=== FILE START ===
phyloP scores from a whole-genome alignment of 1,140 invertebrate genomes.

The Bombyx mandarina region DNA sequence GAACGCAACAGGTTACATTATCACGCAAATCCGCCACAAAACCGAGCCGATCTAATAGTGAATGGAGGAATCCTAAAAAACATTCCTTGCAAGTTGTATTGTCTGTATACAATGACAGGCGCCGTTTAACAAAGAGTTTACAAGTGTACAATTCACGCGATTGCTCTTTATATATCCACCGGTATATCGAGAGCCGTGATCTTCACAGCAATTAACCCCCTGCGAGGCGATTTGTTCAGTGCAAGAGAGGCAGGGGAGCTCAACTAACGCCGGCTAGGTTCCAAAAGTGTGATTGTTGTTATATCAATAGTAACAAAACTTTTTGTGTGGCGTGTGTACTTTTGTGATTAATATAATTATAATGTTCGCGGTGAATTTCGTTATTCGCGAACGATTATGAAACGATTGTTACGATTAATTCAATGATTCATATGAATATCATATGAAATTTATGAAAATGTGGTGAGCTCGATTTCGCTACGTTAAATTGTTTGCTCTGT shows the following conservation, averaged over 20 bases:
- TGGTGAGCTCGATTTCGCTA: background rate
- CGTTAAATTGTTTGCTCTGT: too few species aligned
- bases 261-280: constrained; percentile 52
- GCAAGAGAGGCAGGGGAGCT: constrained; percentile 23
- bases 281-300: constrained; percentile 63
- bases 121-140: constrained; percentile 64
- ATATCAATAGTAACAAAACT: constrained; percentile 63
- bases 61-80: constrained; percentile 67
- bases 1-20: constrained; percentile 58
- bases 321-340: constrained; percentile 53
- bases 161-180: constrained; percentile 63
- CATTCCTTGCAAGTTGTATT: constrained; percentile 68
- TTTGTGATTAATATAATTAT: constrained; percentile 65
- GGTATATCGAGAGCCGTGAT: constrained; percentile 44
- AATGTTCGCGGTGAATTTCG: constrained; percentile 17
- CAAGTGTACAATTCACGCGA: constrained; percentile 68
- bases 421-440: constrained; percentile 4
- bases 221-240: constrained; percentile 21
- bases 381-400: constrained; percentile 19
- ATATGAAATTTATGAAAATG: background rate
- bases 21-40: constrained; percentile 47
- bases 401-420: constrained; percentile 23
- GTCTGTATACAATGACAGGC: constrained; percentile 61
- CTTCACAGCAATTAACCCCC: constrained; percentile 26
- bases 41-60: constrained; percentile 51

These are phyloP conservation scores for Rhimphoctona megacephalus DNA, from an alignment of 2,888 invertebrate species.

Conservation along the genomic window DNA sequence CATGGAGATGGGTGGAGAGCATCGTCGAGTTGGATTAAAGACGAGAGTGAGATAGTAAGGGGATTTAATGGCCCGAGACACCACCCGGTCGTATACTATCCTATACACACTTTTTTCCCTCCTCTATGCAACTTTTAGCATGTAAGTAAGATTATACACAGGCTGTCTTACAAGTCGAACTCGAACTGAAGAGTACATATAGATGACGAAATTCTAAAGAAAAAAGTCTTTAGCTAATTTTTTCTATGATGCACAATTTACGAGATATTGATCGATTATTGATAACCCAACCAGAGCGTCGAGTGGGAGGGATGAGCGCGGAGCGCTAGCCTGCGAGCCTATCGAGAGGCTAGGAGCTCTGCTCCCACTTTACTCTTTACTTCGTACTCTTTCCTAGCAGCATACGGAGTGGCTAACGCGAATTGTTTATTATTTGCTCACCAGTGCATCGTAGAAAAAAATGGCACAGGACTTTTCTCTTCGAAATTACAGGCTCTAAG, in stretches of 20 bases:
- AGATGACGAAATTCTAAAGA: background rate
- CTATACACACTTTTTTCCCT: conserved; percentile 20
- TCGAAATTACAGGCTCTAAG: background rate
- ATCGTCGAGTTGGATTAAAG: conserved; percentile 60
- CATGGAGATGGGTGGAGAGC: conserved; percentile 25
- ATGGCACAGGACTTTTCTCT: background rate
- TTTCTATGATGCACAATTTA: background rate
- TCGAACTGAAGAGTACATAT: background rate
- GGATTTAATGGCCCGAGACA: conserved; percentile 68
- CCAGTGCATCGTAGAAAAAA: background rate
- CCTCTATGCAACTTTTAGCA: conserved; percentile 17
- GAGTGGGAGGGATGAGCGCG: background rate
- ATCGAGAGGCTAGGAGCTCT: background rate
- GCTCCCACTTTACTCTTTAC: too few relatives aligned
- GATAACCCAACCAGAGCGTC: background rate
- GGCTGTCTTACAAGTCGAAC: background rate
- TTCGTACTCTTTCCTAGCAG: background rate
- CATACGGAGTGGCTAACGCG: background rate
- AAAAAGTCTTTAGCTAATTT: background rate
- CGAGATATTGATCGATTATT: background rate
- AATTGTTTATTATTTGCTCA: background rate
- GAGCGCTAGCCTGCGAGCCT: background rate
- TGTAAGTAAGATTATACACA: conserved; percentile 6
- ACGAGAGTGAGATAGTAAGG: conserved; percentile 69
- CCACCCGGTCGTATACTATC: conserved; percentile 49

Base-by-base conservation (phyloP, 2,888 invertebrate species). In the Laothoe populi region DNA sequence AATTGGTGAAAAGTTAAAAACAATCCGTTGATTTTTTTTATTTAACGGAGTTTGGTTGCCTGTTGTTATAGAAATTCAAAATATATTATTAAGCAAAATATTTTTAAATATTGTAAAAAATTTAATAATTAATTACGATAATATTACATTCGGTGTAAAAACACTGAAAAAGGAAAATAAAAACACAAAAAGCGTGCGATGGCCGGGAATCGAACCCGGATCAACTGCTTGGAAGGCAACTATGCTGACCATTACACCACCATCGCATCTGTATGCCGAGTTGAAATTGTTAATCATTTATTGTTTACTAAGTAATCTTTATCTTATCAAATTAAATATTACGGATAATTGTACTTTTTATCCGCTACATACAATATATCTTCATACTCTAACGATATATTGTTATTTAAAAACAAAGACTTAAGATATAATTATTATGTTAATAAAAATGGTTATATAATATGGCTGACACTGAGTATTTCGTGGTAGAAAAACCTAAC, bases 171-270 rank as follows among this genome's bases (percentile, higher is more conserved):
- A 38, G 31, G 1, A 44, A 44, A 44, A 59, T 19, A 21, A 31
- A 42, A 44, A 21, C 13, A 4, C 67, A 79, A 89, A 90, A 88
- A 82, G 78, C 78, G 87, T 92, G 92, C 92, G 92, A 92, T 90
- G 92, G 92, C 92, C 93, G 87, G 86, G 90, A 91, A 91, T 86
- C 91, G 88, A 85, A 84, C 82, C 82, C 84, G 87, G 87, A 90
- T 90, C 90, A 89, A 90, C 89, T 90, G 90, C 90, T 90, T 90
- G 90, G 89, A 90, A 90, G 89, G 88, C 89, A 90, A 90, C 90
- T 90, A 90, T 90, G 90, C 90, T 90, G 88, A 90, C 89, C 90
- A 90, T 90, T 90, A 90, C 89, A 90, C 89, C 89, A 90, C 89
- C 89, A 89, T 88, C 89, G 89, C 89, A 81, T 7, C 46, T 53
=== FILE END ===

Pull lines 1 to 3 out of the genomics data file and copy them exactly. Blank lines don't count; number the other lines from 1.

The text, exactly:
phyloP scores from a whole-genome alignment of 1,140 invertebrate genomes.

The Bombyx mandarina region DNA sequence GAACGCAACAGGTTACATTATCACGCAAATCCGCCACAAAACCGAGCCGATCTAATAGTGAATGGAGGAATCCTAAAAAACATTCCTTGCAAGTTGTATTGTCTGTATACAATGACAGGCGCCGTTTAACAAAGAGTTTACAAGTGTACAATTCACGCGATTGCTCTTTATATATCCACCGGTATATCGAGAGCCGTGATCTTCACAGCAATTAACCCCCTGCGAGGCGATTTGTTCAGTGCAAGAGAGGCAGGGGAGCTCAACTAACGCCGGCTAGGTTCCAAAAGTGTGATTGTTGTTATATCAATAGTAACAAAACTTTTTGTGTGGCGTGTGTACTTTTGTGATTAATATAATTATAATGTTCGCGGTGAATTTCGTTATTCGCGAACGATTATGAAACGATTGTTACGATTAATTCAATGATTCATATGAATATCATATGAAATTTATGAAAATGTGGTGAGCTCGATTTCGCTACGTTAAATTGTTTGCTCTGT shows the following conservation, averaged over 20 bases:
- TGGTGAGCTCGATTTCGCTA: background rate